The Thought Fox by Hughes
I wrote this poem last winter. I was asked to read at The Troubadour one animal poem no more than 25 lines and there was a week to go and I still did not have a poem. So I thought I'd read Hughes poem about the thought fox.
I was driving back late from somewhere and I put the radio on and suddenly there it was, Hughes larger than life reading the poem. And I knew I could not read it.
The next morning we were driving down to Guildford and out of the corner of my eye I saw a dead fox in the gutter of the A3. It was then I knew I had a poem at last.
At the reading, Hugh Epstein and me did a double act, he agreed to read The Thought Fox by way of an introduction to mine that followed straight after.
Ted Hughes's poem first then mine
The Thought Fox
I imagine this midnight moment's forest:
Something else is alive
Besides the clock's loneliness
And this blank page where my fingers move.
Through the window I see no star:
Something more near
Though deeper within darkness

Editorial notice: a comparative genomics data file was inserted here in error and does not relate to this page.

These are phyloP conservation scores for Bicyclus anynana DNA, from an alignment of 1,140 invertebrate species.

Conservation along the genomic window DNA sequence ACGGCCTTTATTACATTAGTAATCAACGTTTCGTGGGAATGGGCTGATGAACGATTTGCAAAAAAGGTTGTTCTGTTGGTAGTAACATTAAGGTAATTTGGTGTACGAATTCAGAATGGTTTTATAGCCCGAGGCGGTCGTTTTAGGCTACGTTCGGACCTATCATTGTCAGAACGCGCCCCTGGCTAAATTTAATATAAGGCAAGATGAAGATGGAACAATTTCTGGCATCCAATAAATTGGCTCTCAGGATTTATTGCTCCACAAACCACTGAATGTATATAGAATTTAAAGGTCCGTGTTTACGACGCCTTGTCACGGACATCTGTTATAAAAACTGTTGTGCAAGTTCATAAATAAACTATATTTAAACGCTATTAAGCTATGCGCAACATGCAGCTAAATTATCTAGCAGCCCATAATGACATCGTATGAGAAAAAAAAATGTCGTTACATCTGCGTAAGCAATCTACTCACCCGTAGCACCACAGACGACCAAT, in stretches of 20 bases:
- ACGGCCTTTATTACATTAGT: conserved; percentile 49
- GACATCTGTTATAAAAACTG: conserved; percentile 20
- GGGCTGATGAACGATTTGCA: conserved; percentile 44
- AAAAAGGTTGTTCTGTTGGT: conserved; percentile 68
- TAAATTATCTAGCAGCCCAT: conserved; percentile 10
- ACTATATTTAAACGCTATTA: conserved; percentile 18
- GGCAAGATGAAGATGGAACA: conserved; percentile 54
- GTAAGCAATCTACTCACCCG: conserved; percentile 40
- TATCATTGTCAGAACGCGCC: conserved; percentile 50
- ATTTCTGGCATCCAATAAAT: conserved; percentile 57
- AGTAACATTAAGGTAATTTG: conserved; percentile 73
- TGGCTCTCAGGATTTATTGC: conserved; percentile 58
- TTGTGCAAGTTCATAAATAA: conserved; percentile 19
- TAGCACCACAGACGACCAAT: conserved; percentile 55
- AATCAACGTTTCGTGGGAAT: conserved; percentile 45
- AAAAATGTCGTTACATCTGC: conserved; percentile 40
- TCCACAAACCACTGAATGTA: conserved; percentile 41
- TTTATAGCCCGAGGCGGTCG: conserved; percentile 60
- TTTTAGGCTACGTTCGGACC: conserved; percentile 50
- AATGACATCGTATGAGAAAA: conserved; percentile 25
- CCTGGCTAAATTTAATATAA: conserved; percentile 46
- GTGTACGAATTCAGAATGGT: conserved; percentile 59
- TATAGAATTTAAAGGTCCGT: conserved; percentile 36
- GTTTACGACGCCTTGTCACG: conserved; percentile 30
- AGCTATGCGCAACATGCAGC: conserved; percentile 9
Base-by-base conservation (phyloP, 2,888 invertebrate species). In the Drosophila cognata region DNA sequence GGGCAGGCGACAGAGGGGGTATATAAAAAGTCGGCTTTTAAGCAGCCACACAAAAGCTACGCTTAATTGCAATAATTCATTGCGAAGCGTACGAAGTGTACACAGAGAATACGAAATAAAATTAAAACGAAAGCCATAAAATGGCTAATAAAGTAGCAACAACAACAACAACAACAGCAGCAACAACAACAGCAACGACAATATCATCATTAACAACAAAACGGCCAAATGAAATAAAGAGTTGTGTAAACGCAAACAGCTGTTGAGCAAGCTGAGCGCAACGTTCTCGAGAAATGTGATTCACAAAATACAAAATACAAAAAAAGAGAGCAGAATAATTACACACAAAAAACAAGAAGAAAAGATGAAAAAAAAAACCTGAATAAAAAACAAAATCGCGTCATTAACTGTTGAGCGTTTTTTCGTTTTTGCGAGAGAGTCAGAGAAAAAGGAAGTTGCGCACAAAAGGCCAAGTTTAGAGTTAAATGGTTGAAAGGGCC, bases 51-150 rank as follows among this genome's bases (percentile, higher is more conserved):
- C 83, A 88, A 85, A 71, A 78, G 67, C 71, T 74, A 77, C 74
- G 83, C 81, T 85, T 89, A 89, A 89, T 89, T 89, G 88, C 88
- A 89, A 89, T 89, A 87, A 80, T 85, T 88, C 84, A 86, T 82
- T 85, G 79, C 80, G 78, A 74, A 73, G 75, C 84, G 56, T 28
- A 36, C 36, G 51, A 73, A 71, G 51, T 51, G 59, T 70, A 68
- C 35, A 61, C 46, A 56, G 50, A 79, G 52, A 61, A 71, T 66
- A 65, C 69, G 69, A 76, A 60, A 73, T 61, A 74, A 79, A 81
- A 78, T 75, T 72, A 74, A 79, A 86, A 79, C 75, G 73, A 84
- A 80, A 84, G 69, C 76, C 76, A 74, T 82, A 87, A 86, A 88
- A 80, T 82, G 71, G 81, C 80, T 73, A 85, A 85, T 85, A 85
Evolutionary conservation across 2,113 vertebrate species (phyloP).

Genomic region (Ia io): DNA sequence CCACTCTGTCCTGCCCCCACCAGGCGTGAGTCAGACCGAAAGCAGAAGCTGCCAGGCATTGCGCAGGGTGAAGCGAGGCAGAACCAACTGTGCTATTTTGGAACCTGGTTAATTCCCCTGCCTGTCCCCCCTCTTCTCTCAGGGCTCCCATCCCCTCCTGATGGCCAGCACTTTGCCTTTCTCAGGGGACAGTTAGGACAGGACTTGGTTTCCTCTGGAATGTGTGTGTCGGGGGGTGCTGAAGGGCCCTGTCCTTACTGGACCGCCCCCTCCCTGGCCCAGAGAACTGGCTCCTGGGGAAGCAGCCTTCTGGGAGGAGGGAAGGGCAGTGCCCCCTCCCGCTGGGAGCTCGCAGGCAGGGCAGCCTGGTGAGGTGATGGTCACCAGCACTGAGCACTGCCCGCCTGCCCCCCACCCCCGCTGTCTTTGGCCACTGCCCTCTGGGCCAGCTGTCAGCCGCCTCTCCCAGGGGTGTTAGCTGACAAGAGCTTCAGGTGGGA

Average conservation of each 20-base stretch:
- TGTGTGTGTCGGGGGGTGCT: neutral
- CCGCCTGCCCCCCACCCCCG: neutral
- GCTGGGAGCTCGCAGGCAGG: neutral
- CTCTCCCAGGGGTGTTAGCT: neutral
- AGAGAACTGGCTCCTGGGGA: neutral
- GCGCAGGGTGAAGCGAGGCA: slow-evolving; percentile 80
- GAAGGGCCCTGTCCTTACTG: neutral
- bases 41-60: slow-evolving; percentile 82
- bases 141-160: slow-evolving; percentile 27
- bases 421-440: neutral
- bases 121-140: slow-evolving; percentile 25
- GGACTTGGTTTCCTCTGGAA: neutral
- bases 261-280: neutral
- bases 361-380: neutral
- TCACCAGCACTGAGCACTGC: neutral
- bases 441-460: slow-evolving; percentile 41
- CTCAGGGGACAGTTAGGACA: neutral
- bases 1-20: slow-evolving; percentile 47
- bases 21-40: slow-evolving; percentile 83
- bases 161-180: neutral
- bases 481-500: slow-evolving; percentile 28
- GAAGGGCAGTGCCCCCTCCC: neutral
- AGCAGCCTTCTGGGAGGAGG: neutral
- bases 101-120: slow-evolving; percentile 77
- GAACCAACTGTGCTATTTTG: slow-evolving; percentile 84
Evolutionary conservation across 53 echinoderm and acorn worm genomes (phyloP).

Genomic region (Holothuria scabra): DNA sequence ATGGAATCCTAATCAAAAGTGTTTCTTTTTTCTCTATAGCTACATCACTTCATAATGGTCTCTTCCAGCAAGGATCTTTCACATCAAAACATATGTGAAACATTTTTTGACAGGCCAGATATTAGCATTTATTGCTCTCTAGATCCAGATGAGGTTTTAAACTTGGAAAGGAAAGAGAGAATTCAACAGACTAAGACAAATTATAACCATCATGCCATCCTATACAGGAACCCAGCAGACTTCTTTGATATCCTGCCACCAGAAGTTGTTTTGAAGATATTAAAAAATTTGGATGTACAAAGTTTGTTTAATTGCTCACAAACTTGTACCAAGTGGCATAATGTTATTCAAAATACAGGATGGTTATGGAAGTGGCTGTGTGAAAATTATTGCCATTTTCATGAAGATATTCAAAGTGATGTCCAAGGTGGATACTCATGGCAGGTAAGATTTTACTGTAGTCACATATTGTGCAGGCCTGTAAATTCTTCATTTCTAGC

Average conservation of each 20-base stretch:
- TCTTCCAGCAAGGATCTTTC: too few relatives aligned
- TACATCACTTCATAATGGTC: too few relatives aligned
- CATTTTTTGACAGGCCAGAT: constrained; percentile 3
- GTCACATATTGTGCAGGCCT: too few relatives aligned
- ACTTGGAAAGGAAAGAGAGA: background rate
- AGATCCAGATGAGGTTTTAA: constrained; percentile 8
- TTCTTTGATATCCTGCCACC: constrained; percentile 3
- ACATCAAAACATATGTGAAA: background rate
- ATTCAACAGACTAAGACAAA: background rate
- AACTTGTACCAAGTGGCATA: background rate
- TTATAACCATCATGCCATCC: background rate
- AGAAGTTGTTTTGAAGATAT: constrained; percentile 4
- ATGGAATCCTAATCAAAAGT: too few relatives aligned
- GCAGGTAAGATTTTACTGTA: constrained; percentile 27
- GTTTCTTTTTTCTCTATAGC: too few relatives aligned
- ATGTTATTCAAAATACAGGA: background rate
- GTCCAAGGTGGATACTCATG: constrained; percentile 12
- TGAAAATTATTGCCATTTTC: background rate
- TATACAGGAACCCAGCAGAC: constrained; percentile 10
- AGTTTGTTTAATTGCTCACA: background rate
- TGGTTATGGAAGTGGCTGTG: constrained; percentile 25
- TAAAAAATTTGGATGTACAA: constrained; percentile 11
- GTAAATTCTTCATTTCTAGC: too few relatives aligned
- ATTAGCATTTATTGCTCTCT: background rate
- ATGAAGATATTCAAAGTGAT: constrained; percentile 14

Is entering the loneliness:
Cold, delicately as the dark snow,
A fox's nose touches twig, leaf;
Two eyes serve a movement, that now
And again now, and now, and now
Sets neat prints into the snow
Between trees, and warily a lame
Shadow lags by stump and in hollow
Of a body that is bold to come
Across clearings, an eye,
A widening deepening greenness,
Coming about its own business
Till, with sudden sharp hot stink of fox
It enters the dark hole of the head.
The windowis starless still; the clock ticks,
The page is printed.
and my poem
Hearing “The Thought Fox” on the Radio
Midnight. Winter darkness.
I drove home
through lonely silent suburbs.
Frost gathered –
formed a white lining
in the streets.
Then the hard dark grain
of Hughes’s voice
burst into the car
conjuring his midnight fox
so loud I thought he sat beside me
haloed in neon and moonlight –
the creature hidden
in the folds of his coat.
Later, in the road
among fallen leaves and branches -
a dead fox
rolled up like a discarded carpet
slumped in a gutter.
The insistent reach
of Hughes’s voice still
now, as I write.
© David Loffman
11 December 2005